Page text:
The country was given ‘AAA’ long-term and ‘A-1+’ short term sovereign credit ratings.
S&P credit analyst Ana Mates said the ratings are underpinned by robust consensus in favour of prudent macroeconomic policies, which have allowed Sweden to reduce its general government debt ratio, expected at around 30 percent of GDP by 2010, compared with more than 60 percent in 1999.
Established fiscal rules have served the country well, and are likely to be strengthened under the new government, the broker added.
The reforms proposed in the 2007 budget will further strengthen public finances by increasing the tax base and lowering the numbers claiming welfare benefits, although the general government surplus will decline in 2007, it said.
“In the medium term, Sweden’s extremely strong credit standing should remain secure against most foreseeable downside economic, political, and financial risks,” said Mates.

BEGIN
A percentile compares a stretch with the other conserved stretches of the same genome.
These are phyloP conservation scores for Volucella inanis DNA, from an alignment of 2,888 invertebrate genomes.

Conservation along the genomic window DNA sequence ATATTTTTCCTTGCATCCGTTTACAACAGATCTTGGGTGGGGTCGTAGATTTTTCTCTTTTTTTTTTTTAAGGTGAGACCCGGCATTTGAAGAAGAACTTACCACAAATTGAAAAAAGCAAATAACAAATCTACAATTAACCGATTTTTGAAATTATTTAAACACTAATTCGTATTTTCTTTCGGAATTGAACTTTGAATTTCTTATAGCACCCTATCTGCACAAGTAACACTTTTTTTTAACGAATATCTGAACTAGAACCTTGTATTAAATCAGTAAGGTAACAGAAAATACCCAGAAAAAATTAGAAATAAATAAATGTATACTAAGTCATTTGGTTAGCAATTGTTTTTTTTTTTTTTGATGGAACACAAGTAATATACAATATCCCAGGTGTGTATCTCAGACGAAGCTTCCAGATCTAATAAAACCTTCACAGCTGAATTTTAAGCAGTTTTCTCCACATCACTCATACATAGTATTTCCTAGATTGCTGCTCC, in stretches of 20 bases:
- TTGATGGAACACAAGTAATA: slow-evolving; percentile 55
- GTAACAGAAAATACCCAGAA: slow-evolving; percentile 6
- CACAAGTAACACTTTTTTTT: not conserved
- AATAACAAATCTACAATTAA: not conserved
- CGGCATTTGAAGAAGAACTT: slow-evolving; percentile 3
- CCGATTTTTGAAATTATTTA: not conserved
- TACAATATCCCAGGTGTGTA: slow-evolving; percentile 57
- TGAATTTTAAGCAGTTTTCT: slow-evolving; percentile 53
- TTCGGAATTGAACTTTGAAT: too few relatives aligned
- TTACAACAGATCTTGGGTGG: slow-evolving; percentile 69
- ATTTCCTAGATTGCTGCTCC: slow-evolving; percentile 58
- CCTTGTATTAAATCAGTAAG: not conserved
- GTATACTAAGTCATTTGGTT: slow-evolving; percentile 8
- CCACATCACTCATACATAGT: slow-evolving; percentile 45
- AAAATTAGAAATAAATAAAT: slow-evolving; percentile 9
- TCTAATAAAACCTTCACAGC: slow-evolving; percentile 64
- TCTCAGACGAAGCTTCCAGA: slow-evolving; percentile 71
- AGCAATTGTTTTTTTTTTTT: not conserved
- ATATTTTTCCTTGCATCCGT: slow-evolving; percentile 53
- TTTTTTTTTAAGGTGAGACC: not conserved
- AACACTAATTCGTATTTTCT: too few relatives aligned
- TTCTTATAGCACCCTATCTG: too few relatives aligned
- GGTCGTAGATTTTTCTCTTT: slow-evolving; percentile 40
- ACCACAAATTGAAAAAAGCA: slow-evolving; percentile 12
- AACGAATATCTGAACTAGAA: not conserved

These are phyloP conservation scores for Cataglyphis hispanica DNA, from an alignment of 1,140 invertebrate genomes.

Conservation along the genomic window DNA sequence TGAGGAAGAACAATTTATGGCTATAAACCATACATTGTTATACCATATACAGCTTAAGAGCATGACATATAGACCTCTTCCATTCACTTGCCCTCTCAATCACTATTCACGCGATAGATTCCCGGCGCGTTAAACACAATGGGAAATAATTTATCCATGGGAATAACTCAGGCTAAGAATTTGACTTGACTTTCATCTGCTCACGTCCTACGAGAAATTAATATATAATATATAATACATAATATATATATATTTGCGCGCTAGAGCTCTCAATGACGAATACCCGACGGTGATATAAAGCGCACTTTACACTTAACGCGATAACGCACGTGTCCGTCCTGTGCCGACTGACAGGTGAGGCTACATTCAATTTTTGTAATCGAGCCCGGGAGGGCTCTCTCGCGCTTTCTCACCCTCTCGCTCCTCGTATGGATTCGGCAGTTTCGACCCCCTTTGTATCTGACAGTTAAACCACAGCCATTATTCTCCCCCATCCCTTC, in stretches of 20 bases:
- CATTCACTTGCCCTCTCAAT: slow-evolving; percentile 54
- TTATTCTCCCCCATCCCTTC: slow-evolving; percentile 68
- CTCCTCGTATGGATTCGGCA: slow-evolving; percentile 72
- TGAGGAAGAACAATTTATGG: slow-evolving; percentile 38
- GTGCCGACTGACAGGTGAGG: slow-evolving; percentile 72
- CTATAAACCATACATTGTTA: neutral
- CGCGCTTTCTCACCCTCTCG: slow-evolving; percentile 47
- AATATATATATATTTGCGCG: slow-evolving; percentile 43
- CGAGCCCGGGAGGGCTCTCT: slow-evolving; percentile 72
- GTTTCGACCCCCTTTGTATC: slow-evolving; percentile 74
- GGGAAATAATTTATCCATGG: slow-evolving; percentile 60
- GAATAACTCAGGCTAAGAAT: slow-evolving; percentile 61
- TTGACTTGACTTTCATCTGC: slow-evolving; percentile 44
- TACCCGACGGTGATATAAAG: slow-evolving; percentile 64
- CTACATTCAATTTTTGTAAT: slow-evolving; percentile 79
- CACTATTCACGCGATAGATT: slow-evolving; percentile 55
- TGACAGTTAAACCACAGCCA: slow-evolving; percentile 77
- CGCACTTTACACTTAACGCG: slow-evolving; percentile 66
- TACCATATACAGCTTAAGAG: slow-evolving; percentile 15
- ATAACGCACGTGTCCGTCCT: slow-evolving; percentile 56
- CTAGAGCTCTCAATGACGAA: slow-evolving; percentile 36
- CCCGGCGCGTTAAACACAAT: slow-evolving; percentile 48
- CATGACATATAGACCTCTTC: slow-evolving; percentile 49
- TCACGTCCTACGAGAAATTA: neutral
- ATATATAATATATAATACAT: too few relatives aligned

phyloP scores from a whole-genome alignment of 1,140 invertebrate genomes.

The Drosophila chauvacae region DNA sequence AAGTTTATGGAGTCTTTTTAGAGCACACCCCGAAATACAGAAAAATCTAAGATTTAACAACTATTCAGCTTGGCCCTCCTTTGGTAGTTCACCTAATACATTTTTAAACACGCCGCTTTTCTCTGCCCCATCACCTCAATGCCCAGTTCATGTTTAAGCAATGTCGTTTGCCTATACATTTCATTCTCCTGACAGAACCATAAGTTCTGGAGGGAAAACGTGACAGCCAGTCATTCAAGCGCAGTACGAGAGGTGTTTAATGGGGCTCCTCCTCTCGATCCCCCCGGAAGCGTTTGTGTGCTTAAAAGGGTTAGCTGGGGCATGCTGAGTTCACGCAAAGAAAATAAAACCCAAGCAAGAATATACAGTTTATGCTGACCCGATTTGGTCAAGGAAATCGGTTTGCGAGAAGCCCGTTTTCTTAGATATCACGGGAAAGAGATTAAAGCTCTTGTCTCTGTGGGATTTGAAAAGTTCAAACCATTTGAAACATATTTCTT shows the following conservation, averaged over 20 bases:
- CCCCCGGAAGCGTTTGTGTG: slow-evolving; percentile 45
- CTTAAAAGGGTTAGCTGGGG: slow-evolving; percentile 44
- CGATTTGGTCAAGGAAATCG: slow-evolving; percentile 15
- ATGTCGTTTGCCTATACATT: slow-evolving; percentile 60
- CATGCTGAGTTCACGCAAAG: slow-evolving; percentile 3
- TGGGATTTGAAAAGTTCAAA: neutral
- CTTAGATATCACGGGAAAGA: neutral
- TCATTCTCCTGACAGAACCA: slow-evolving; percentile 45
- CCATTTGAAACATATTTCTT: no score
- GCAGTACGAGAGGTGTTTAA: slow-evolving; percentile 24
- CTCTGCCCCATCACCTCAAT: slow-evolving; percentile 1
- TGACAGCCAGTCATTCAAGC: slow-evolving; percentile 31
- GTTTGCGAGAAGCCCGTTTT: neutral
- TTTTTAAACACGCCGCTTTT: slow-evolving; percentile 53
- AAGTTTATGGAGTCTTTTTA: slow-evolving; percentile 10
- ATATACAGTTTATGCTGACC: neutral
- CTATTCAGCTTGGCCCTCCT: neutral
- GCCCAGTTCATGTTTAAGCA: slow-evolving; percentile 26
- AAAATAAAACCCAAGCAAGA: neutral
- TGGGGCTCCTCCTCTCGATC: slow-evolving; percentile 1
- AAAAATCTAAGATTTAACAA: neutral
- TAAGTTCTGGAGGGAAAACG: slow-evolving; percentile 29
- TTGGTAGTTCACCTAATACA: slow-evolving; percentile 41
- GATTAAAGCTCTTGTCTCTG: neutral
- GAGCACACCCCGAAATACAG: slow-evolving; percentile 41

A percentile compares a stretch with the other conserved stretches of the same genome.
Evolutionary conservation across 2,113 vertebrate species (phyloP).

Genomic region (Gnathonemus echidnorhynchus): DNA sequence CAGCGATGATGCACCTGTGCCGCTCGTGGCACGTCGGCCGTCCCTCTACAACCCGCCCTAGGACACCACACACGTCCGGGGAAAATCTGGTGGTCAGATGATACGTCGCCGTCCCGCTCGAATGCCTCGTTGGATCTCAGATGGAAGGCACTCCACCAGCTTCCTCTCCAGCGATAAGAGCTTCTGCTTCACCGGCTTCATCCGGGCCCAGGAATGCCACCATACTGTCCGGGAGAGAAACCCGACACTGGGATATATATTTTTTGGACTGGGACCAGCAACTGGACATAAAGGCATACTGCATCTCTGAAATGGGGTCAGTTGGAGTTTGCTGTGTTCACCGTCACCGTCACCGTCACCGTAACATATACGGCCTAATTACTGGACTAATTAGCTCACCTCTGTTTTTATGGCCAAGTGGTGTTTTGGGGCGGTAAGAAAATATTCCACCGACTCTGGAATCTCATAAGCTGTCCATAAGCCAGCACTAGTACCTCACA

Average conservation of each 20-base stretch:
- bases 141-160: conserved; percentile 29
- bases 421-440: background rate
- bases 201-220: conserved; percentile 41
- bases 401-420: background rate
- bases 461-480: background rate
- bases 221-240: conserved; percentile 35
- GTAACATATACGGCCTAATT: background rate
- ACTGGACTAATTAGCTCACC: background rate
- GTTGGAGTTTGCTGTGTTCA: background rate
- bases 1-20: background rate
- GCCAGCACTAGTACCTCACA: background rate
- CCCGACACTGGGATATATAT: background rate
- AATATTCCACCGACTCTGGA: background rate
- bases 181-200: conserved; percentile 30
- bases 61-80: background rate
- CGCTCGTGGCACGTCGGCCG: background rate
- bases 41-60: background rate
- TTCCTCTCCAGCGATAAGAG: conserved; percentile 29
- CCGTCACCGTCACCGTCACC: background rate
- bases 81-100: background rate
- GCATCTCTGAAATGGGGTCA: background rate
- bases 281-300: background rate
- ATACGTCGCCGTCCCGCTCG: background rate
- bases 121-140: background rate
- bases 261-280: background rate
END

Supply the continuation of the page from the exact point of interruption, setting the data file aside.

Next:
“The wealth and diversity of the Swedish economy should enable the country to weather external shocks and significant changes to its economic environment without major strains on economic stability,” she added.
The main downside risk to the rating is the government’s limited revenue flexibility, as a result of the very high tax burden embedded in its social model of a generous welfare state, Mates said.
Slippages in the government’s efforts to keep spending in check and gradually reduce the tax burden could, over time, put downward pressure on the ratings, she added.